Anthony Ray (“Billy”) Johnson

“To come here and learn this much music and have the camaraderie and be around the people who are so nice as we are all to each other, that’s what life’s about, that’s the world that I want to continue to see and believe in–that anyone who works hard at what they desire, they can make it.”


(Anthony has a hearty laugh that punctuates everything he says with a wonderful step back irony.  Imagine this while you read his story.)


I was named after Anthony Quinn.  My mother had five children.  My older brother was named after my father but she named everybody else after TV stars–Elizabeth Taylor, Anthony Quinn, Gregory Peck and Craig Stevens.  The oldest was my sister, then one older brother and two younger.  I was right in the middle.

I was born in Passaic, New Jersey in 1951.  It’s in the metropolitan area of New York/New Jersey right across the George Washington Bridge, Lincoln Tunnel, Holland Tunnel.  Couldn’t ask for more.  Wonderful place to grow up in.  It’s a very beautiful place.  It’s just the people.  (laugh)  I don’t know what’s worse, the New Yorkers or the New Jerseys.  Great experience growing up.  Educated in the Passaic school system.  My parents owned their own home.

Passaic.  Everyone was there.  It was a multicultural environment due to the fact that the Botany 500 mills are located in my community.  U S Rubber, Manhattan Rubber, Panasote.  You could migrate from anywhere, from Europe, Africa, Caribbean–south, north, west–and you’d have a job by noontime.  You could be fired in the morning and be working at another job by noon.  They admired the fact that migrants wanted to come over and work for very little and if they proved to be good workers, they had no problems raising a family and becoming well off.  Not just better off–well off.  You had black communities that moved from the South that everybody in the family worked because that was the way they were raised.  My father is from South Carolina, from Aiken close to the border of Georgia.  My mother’s from Macon, Georgia which is also close to the South Carolina border.  I have family that migrated from the Florida area.  We have Cuban relatives.

Before the country was getting started the Irish, Polish, Scottish, Welsh–poor Europeans came over as indentured servants, worked in the same plantation fields as the blacks that were not indentured but were slaves.   The hillbillies in Tennessee, West Virginia, Oklahoma hills–that’s a mixture of the people who didn’t want to play the American racial games and buy their platitudes.  So believe it or not, you have the Indian, black and indentured servants, that’s who your hillbillies are, and those people have no recognition of that now.  Those were the folks who wanted to get away from American racism and over the years they’ve become a little ignorant of what America was about and what they were about and about what they were trying to be.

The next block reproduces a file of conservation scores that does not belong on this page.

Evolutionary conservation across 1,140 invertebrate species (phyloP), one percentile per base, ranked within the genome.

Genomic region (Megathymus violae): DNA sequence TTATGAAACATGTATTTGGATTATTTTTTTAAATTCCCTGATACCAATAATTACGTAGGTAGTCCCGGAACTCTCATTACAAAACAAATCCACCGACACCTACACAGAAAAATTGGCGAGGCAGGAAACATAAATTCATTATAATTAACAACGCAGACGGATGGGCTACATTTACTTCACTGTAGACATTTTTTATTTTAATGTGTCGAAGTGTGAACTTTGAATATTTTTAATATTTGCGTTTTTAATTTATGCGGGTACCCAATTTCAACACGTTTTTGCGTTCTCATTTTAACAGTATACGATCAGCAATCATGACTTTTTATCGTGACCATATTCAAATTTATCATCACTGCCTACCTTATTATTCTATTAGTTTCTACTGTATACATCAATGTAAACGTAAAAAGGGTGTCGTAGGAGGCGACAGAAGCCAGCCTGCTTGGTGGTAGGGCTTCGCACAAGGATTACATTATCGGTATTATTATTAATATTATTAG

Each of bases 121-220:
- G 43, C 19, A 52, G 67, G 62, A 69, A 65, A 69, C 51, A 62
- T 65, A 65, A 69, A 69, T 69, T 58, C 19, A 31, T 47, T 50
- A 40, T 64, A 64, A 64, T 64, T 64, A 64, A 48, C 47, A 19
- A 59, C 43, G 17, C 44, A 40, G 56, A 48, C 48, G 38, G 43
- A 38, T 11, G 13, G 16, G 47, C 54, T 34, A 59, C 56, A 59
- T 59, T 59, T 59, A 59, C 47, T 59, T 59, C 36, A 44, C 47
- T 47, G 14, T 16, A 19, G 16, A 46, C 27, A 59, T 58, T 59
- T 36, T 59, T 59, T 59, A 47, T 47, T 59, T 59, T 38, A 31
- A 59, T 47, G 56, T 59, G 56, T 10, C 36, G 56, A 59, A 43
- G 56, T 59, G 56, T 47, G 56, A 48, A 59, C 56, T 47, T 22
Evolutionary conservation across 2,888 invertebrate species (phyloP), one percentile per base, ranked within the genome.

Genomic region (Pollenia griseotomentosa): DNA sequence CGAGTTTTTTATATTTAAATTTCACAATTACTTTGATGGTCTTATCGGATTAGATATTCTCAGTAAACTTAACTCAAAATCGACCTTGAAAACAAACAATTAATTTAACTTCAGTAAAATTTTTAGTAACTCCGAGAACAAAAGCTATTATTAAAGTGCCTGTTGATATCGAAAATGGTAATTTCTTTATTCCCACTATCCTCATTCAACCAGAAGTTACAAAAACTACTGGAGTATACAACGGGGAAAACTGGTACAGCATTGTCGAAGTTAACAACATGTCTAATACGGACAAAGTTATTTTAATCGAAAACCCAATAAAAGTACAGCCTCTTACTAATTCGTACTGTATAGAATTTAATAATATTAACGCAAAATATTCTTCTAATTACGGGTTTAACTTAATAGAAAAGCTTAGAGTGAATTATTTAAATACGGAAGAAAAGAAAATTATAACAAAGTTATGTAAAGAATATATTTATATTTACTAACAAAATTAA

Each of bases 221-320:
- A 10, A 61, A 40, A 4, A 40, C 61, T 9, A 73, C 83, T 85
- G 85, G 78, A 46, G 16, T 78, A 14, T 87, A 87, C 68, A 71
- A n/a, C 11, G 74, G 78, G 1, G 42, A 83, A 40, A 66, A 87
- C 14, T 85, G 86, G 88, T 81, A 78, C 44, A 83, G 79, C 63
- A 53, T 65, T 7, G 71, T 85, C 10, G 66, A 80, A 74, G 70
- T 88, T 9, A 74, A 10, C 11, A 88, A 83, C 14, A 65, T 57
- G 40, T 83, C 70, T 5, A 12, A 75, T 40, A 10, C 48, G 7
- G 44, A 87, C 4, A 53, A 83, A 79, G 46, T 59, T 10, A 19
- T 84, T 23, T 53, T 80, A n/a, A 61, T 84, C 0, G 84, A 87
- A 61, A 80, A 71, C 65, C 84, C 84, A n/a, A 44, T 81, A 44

And now everyone is a mixture.  No matter what complexion you have.  My father’s father was mulatto.  My sister and one of my brothers you can see that but in me and two of the other family members we took after our mother’s complexion which is darker. She was half Indian.  Her mother was Indian from the Georgia area.  They were Seminole.

My father’s side are quite educated.  We have a doctor, PhD, in our family and she wrote a book on our family, documentation going quite far back.  My oldest brother during college did a paper on the family and he discovered where Mama’s father apparently had come in, the port in Georgia or South Carolina where he arrived.  The documentation is available.  We could trace our blood lines.  But my father told me many years ago be careful of anyone you date that’s white because if their name is Wiley it could be your cousin. That’s how easy it could be traced.  Daddy’s grandfather, the white plantation master–that was the father of his father–was very good to his father.  In fact at his death he gave his father a hundred acres in Aiken, South Carolina which the family kept for many, many years.  We still have a church that is the family church–Beaver Dam Baptist Church–that is in Aiken, South Carolina.  We still have a graveyard of our relatives going back to the 1800s.

One of the problems that the African American has today is not being told, not being acknowledged, or not having the insight to understand your history, not having the ability to recognize what has happened.

My momma’s style was street people and I mean good street people too.  Hard working people, laborers and everything else you can imagine.  They are city and brilliant people.  As you get older you realize that being the smartest has its true benefits but if you can live and learn how to live on the street without an education, without advanced options and opportunities, I have more respect for you being able to do that with no support, no help whatever.  Two of my friends that I grew up with were in special education class so they were considered students that needed help.  I watched these two human beings in my lifetime work hard to raise two children together.  The mother actually spent time in a sanitarium, a crazy house.  I met with them ten years ago and they were so proud.  Bradley Kerney and his wife–She was a King, related to Martin Luther King in fact.–they introduced me to their two children.  One was a doctor and one was a lawyer.  I cried.  I went back home and I said, “The two stupidest people I grew up with (laughs) produced a lawyer and a doctor.”  It’s opportunity.